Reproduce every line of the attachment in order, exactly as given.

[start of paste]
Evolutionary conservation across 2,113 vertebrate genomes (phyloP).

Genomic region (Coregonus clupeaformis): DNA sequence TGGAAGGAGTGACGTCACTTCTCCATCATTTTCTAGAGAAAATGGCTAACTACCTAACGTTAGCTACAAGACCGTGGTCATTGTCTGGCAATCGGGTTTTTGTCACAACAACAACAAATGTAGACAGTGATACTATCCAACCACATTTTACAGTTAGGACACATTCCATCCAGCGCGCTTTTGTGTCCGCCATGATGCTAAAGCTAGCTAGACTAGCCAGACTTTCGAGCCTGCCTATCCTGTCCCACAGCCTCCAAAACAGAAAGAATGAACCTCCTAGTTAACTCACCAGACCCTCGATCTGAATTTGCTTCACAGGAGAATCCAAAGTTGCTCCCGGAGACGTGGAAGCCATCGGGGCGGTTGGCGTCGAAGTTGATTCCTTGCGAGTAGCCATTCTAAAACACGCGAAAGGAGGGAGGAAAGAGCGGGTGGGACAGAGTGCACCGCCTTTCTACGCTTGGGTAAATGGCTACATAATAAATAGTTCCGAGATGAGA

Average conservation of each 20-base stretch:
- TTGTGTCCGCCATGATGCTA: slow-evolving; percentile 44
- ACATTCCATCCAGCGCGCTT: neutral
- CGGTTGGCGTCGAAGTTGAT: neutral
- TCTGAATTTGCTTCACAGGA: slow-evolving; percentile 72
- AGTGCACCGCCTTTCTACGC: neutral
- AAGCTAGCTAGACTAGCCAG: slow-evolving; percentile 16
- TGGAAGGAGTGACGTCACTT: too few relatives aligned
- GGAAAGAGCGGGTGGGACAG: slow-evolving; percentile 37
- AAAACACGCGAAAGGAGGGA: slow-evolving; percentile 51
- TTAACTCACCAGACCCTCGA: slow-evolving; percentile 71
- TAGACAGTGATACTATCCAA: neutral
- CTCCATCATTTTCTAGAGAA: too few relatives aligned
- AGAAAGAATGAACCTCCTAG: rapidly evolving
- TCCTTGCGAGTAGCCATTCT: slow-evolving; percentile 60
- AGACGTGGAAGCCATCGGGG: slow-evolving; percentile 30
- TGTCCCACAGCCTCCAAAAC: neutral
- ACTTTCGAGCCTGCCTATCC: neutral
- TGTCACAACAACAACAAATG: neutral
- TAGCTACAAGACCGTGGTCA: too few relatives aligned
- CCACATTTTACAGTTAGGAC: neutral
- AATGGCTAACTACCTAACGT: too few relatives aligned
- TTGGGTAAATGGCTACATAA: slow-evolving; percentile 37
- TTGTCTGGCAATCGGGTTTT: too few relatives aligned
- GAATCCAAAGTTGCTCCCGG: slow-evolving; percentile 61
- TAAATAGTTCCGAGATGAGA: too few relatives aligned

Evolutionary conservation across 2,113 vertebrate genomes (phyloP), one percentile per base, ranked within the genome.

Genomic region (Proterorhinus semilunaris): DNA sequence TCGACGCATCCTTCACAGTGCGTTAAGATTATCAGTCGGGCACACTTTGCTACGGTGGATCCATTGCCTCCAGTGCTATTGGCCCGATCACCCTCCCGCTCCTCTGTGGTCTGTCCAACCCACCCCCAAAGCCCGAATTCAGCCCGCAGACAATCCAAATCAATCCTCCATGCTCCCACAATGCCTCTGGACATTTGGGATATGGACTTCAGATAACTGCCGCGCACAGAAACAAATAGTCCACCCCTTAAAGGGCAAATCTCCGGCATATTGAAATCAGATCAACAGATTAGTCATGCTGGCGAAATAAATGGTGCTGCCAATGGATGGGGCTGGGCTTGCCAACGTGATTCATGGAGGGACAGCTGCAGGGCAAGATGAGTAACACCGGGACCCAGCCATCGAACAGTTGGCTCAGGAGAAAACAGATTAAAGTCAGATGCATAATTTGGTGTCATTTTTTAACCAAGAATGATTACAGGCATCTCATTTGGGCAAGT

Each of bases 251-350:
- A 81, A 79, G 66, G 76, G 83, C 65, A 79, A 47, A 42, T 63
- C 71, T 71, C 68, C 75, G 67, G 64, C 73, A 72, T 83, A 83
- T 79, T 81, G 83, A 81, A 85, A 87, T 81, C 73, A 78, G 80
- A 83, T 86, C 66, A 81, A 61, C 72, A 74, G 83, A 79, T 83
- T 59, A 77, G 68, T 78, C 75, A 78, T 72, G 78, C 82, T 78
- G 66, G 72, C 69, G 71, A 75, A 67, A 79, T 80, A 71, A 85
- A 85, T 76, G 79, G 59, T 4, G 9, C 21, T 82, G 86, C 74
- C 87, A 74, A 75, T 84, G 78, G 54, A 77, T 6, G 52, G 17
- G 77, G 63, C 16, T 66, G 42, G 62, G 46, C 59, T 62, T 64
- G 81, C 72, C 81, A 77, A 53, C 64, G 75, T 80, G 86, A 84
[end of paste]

Evolutionary conservation across 2,113 vertebrate genomes (phyloP).

Genomic region (Coregonus clupeaformis): DNA sequence TGGAAGGAGTGACGTCACTTCTCCATCATTTTCTAGAGAAAATGGCTAACTACCTAACGTTAGCTACAAGACCGTGGTCATTGTCTGGCAATCGGGTTTTTGTCACAACAACAACAAATGTAGACAGTGATACTATCCAACCACATTTTACAGTTAGGACACATTCCATCCAGCGCGCTTTTGTGTCCGCCATGATGCTAAAGCTAGCTAGACTAGCCAGACTTTCGAGCCTGCCTATCCTGTCCCACAGCCTCCAAAACAGAAAGAATGAACCTCCTAGTTAACTCACCAGACCCTCGATCTGAATTTGCTTCACAGGAGAATCCAAAGTTGCTCCCGGAGACGTGGAAGCCATCGGGGCGGTTGGCGTCGAAGTTGATTCCTTGCGAGTAGCCATTCTAAAACACGCGAAAGGAGGGAGGAAAGAGCGGGTGGGACAGAGTGCACCGCCTTTCTACGCTTGGGTAAATGGCTACATAATAAATAGTTCCGAGATGAGA

Average conservation of each 20-base stretch:
- TTGTGTCCGCCATGATGCTA: slow-evolving; percentile 44
- ACATTCCATCCAGCGCGCTT: neutral
- CGGTTGGCGTCGAAGTTGAT: neutral
- TCTGAATTTGCTTCACAGGA: slow-evolving; percentile 72
- AGTGCACCGCCTTTCTACGC: neutral
- AAGCTAGCTAGACTAGCCAG: slow-evolving; percentile 16
- TGGAAGGAGTGACGTCACTT: too few relatives aligned
- GGAAAGAGCGGGTGGGACAG: slow-evolving; percentile 37
- AAAACACGCGAAAGGAGGGA: slow-evolving; percentile 51
- TTAACTCACCAGACCCTCGA: slow-evolving; percentile 71
- TAGACAGTGATACTATCCAA: neutral
- CTCCATCATTTTCTAGAGAA: too few relatives aligned
- AGAAAGAATGAACCTCCTAG: rapidly evolving
- TCCTTGCGAGTAGCCATTCT: slow-evolving; percentile 60
- AGACGTGGAAGCCATCGGGG: slow-evolving; percentile 30
- TGTCCCACAGCCTCCAAAAC: neutral
- ACTTTCGAGCCTGCCTATCC: neutral
- TGTCACAACAACAACAAATG: neutral
- TAGCTACAAGACCGTGGTCA: too few relatives aligned
- CCACATTTTACAGTTAGGAC: neutral
- AATGGCTAACTACCTAACGT: too few relatives aligned
- TTGGGTAAATGGCTACATAA: slow-evolving; percentile 37
- TTGTCTGGCAATCGGGTTTT: too few relatives aligned
- GAATCCAAAGTTGCTCCCGG: slow-evolving; percentile 61
- TAAATAGTTCCGAGATGAGA: too few relatives aligned

Evolutionary conservation across 2,113 vertebrate genomes (phyloP), one percentile per base, ranked within the genome.

Genomic region (Proterorhinus semilunaris): DNA sequence TCGACGCATCCTTCACAGTGCGTTAAGATTATCAGTCGGGCACACTTTGCTACGGTGGATCCATTGCCTCCAGTGCTATTGGCCCGATCACCCTCCCGCTCCTCTGTGGTCTGTCCAACCCACCCCCAAAGCCCGAATTCAGCCCGCAGACAATCCAAATCAATCCTCCATGCTCCCACAATGCCTCTGGACATTTGGGATATGGACTTCAGATAACTGCCGCGCACAGAAACAAATAGTCCACCCCTTAAAGGGCAAATCTCCGGCATATTGAAATCAGATCAACAGATTAGTCATGCTGGCGAAATAAATGGTGCTGCCAATGGATGGGGCTGGGCTTGCCAACGTGATTCATGGAGGGACAGCTGCAGGGCAAGATGAGTAACACCGGGACCCAGCCATCGAACAGTTGGCTCAGGAGAAAACAGATTAAAGTCAGATGCATAATTTGGTGTCATTTTTTAACCAAGAATGATTACAGGCATCTCATTTGGGCAAGT

Each of bases 251-350:
- A 81, A 79, G 66, G 76, G 83, C 65, A 79, A 47, A 42, T 63
- C 71, T 71, C 68, C 75, G 67, G 64, C 73, A 72, T 83, A 83
- T 79, T 81, G 83, A 81, A 85, A 87, T 81, C 73, A 78, G 80
- A 83, T 86, C 66, A 81, A 61, C 72, A 74, G 83, A 79, T 83
- T 59, A 77, G 68, T 78, C 75, A 78, T 72, G 78, C 82, T 78
- G 66, G 72, C 69, G 71, A 75, A 67, A 79, T 80, A 71, A 85
- A 85, T 76, G 79, G 59, T 4, G 9, C 21, T 82, G 86, C 74
- C 87, A 74, A 75, T 84, G 78, G 54, A 77, T 6, G 52, G 17
- G 77, G 63, C 16, T 66, G 42, G 62, G 46, C 59, T 62, T 64
- G 81, C 72, C 81, A 77, A 53, C 64, G 75, T 80, G 86, A 84